Chris York reports from Ukraine on the impact of Boris Johnson’s resignation on the Kremlin’s information wars, and their plans for his successor

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There’s an uncomfortable truth to acknowledge when looking at how the Russian propaganda machine has reacted to the Tory leadership crisis – the people whose job it is to portray the West as fractured, shambolic and incompetent haven’t exactly had their work cut out lately.

The resignation of Boris Johnson and the catalogue of scandals that precipitated it have been a boon for the Kremlin, as it tries to convince a domestic audience that it’s a victory for Russia, and a Ukrainian audience that it’s a sign western support is fracturing.

“It was a really big deal for them, the hottest topic that week,” says Yuriy Malakhov, data analyst at Texty, a Ukrainian group that monitors and analyses pro-Russian media.

“We download news from the previous week and classify it into clusters using keywords. For the week July 4th–10th, the cluster of news about Boris Johnson was the number one story – there were 321 news pieces.”

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These news pieces cover a wide range of platforms, from articles on Russian websites such as Tass and RT to the Telegram channels of influential bloggers and commentators.

While nominally independent of each other, the Kremlin’s ongoing draconian crackdown on genuinely independent media ensures the remaining reporting and commentary all point in a direction favourable to Putin’s Russia and its aims in the war against Ukraine.

“Johnson has been seen as a very big threat by Russian propagandists because he was very visible in the media and they had to fight his very large media presence,” says Alex Zamkovoi, a fact-checker and journalist at Stopfake.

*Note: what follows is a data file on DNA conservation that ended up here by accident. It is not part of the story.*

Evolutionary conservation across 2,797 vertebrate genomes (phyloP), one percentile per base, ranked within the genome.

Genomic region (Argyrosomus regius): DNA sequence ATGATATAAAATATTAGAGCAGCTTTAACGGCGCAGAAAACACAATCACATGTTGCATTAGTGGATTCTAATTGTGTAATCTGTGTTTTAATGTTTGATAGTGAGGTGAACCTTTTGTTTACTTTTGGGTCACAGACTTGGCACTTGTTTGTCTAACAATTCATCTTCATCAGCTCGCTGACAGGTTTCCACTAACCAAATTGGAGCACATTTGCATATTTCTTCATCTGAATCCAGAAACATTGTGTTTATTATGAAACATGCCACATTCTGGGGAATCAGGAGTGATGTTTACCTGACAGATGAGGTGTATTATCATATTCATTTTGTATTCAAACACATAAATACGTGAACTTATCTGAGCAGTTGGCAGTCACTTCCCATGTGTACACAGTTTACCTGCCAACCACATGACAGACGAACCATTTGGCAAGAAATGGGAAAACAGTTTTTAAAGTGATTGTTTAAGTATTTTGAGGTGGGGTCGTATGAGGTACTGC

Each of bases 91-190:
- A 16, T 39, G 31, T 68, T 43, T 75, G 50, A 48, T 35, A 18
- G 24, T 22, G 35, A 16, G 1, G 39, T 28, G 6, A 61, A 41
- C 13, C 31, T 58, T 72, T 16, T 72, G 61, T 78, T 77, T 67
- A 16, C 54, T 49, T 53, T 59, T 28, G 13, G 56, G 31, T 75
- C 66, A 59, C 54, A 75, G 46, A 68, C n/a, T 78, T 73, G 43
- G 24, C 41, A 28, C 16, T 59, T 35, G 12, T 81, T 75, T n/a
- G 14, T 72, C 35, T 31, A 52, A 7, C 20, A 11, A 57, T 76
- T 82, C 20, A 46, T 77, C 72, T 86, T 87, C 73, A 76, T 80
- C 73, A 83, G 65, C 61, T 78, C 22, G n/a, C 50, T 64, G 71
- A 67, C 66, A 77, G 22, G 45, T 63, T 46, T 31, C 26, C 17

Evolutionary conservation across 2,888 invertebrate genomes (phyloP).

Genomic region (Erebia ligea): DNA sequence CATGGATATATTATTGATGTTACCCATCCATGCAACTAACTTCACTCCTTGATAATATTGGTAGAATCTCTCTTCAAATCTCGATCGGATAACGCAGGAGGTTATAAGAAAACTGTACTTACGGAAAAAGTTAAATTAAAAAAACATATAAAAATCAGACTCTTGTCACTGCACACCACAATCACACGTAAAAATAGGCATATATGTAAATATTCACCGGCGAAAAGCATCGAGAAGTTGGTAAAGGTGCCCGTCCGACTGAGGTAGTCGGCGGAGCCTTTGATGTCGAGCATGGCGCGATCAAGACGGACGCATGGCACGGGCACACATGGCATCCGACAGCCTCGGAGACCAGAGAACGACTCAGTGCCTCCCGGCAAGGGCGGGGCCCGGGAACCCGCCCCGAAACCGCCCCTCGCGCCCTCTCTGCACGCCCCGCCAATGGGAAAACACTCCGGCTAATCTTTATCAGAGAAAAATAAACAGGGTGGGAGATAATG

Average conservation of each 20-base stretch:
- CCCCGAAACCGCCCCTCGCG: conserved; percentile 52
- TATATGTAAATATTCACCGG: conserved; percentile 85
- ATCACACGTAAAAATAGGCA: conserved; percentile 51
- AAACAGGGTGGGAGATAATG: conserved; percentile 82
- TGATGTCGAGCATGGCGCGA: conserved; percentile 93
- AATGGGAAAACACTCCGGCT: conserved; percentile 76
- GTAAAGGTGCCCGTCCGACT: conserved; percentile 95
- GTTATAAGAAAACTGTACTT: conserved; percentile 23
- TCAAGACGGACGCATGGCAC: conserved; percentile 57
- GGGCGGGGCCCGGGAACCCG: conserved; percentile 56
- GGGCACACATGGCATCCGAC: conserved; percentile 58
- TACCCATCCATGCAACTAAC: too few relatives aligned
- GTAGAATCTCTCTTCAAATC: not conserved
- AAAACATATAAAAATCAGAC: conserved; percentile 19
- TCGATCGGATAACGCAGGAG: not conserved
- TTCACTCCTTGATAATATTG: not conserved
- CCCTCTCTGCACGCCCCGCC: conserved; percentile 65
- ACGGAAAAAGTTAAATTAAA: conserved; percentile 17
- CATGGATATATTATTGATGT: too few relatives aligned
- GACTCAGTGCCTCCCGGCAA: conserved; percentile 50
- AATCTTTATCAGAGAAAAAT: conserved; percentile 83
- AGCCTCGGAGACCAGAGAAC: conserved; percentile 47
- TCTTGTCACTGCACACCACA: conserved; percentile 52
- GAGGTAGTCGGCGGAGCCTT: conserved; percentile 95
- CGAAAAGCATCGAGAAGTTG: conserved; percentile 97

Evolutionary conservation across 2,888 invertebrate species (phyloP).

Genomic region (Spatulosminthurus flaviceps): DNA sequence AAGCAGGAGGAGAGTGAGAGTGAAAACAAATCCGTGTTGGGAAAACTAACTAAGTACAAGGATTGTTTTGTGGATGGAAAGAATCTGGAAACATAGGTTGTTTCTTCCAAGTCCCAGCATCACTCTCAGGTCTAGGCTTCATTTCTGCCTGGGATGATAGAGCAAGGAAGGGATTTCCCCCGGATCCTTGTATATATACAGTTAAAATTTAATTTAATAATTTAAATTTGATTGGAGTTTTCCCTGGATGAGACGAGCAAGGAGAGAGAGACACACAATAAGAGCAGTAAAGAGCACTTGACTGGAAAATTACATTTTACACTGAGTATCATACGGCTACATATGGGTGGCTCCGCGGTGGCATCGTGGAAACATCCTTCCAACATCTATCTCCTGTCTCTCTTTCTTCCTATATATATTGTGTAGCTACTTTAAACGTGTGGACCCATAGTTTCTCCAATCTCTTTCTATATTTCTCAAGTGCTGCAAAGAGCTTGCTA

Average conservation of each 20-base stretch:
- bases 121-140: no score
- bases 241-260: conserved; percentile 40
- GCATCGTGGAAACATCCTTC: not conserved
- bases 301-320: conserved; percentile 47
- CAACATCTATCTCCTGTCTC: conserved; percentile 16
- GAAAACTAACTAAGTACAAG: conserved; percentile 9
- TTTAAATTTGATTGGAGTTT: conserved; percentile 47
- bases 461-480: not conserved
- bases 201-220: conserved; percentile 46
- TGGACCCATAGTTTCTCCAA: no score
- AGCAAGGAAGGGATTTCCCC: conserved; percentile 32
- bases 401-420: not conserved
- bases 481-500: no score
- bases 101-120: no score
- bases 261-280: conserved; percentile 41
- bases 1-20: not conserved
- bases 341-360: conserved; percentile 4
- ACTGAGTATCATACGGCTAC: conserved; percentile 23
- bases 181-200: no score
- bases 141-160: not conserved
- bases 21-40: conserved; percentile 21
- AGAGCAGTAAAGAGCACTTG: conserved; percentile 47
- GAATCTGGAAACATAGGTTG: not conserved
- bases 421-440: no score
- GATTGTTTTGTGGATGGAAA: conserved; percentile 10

“Russian propaganda was very happy about the resignation and they not only tried to convince Ukrainians that this is a very bad sign for them but also their own population as well. All the time they try to show there is a huge mess in western countries. 

“They want to scare Ukrainians, and give hope to Russians.”

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While it’s easy to dismiss Russian propaganda as outrageous and fanciful – think of the two Russian health supplement salesmen who just happened to be on a short holiday in Salisbury in 2018 – it’s important to recognise that much of what they do usually begins with a nugget of truth, and the Tory leadership shambles has provided all the ammo they need to work with.

“It’s mainly about the interpretation of events,” says Ksenia Iliuk, a data analyst at counter-disinformation group Detector Media. “Overall they are very skillful in picking up what’s actually happening and then exaggerating it.”

“For example, before and after the resignation, they were saying Boris Johnson was using the war in Ukraine to cover his failures.”

This accusation was far from confined to only Russian propaganda – Jane Merrick of the i Paper conducted a detailed analysis showing a very strong correlation between Downing Street scandals erupting and Johnson phoning or visiting Ukrainian Volodymyr President. 

Where Russian propaganda diverges from reality is in the embellishments it then proceeds to add about the reasons events happened and the motivations behind the people involved in them.